Bob Saget Remembers Lew Klein: "He Saw a Sparkle in People"

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Lew Klein (left) and Bob Saget

The actor-comedian pays tribute to the NATPE founder, who helped launch his career (and Dick Clark's), following his death June 12 at age 91.

I enrolled in Lew Klein’s class at Temple University and the description said something like, “Would you like a career in show business?” Everybody on Earth checked yes — except for really smart people.

My meetings with Lew were not in a classroom situation; it was always one-on-one, kind of like an introduction to therapy, just an hour of sitting there and him asking questions like, “What do you want to do with your life?” Then he would say, “I know this guy who might be a good person for you to meet.” He saw a sparkle in people, and that’s why people were drawn to him. At heart, he was a great producer — a matchmaker. To do that for young people is very rare. He looked at them as no different than him.

When I was 17 years old, I had been a stand-up and won a radio contest. I was teed up for something, which could’ve just been a career doing amateur nights. But then Lew thought I was a special kid, like he did with so many people. He also saw my student film [the Student Academy Award-winning Through Adam’s Eyes] and believed in me. He made a lot of magical things happen for a lot of people.

By the time I’d met him in 1974, NATPE was flying and doing amazing. He knew people at every single network. He could’ve gone and moved to Los Angeles and brought his wife Janet and the kids. He could’ve made movies and been very successful in Hollywood, but he really, truly loved Philly a lot.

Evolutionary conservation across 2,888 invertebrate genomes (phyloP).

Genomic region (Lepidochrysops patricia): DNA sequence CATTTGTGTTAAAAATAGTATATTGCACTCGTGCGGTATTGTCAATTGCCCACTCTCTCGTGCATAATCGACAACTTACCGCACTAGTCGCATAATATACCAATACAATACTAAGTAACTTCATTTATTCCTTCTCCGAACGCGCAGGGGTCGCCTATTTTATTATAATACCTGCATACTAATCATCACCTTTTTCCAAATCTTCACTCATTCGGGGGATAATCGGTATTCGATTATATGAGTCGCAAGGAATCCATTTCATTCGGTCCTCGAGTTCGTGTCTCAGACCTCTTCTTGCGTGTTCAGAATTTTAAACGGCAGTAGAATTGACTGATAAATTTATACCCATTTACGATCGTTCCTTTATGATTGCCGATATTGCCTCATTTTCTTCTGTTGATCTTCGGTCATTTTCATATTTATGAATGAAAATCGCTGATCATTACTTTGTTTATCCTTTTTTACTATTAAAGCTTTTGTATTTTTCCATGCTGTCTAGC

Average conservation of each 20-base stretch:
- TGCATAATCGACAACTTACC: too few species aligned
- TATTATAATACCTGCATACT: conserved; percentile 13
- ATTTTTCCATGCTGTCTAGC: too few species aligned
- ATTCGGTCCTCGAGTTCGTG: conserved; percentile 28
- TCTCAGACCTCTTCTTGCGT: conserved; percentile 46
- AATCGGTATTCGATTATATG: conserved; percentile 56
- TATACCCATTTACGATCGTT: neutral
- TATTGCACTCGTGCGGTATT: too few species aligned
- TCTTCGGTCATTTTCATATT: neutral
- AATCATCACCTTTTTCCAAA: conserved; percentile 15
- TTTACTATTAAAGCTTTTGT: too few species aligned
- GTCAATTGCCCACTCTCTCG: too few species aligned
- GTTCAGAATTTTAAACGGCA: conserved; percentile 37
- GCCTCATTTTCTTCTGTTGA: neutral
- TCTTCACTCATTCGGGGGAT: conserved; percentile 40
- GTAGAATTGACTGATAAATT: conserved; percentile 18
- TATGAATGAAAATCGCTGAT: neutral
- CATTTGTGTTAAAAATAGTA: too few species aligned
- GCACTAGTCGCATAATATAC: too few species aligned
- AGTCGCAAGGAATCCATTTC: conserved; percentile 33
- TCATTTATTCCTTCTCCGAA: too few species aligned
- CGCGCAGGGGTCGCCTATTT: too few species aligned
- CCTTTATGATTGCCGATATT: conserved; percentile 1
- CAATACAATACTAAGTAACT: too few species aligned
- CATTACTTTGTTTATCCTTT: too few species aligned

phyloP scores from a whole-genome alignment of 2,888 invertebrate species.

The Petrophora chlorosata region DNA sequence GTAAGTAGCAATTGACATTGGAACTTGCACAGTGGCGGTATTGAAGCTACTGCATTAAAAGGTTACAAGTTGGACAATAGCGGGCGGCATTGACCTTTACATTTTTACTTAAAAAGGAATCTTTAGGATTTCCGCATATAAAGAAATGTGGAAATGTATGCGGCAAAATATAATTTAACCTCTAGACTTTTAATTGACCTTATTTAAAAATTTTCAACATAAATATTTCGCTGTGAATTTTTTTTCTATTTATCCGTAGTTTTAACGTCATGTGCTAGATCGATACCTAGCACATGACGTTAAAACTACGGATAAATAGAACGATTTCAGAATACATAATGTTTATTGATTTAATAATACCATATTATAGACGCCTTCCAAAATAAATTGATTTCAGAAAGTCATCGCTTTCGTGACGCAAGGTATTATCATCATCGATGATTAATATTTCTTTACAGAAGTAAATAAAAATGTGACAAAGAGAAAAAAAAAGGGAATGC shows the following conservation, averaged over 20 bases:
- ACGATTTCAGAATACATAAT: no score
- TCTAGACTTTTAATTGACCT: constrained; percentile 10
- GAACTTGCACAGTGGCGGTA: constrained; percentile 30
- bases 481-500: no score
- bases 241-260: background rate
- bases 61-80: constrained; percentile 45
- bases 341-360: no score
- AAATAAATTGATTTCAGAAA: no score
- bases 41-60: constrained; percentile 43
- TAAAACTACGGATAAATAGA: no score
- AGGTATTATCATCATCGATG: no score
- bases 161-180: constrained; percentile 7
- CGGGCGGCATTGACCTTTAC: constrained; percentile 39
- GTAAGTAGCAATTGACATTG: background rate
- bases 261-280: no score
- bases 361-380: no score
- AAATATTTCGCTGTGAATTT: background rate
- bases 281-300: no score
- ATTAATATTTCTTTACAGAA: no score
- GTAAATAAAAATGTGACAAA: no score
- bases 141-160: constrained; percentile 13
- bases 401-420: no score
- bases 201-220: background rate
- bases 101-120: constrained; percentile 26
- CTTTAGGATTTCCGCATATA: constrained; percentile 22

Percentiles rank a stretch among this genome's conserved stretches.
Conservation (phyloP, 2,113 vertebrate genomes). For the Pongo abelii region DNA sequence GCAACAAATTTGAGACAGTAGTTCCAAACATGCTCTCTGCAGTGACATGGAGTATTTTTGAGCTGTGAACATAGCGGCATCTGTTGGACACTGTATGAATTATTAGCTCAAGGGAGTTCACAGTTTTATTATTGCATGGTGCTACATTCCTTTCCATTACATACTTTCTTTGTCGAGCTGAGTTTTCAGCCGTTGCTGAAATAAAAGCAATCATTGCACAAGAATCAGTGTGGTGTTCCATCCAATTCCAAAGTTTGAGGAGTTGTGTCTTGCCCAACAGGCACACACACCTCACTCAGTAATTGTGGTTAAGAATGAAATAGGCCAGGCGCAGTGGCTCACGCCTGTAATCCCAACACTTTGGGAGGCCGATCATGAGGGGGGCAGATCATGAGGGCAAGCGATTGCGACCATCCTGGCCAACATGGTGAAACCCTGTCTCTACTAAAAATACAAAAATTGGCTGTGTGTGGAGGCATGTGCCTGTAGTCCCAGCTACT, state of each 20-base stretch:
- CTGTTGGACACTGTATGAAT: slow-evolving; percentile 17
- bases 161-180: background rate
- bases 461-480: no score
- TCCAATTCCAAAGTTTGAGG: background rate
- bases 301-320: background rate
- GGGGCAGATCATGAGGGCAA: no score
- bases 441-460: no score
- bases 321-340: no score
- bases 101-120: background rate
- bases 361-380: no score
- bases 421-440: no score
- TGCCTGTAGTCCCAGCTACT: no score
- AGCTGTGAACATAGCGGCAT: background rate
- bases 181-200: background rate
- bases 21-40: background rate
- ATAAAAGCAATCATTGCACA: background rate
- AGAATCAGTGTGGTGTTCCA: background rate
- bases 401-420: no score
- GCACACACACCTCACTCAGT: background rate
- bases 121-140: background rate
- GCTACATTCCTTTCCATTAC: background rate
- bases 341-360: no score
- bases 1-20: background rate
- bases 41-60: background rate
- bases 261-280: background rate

Lew was a completely positive person. His attitude was, “I’m going to start you here and you’re going to have a great career and you can do this.” He was a perfect example of a great teacher and mentor. He saw the fruits of his labor in people like Dick Clark, who went on to become TV history. Lew started his career like a lot of other people who haven’t been mentioned, people like producers and executives, filmmakers and documentarians, all people who live on through his legacy.

John Stamos taught me to hang out with older guys because they have the answers — there’s something so valuable with that kind of wisdom. And there’s a coolness with someone who lives to be 91 like Lew did. I’ve learned so much from my friendships with Don Rickles, my Uncle Bill and Norman Lear.

Lew's loss makes me incredibly sad, but what makes me happy is to see him so recognized after his death. This is a man who lived in Philadelphia but became such a force in the TV industry. I did not expect to see so much respect from him in the media for the impact that he had. It gives me such a warm feeling to see him recognized so greatly. He deserves it.

A version of this story appears in the June 19 issue of The Hollywood Reporter magazine. To receive the magazine, click here to subscribe.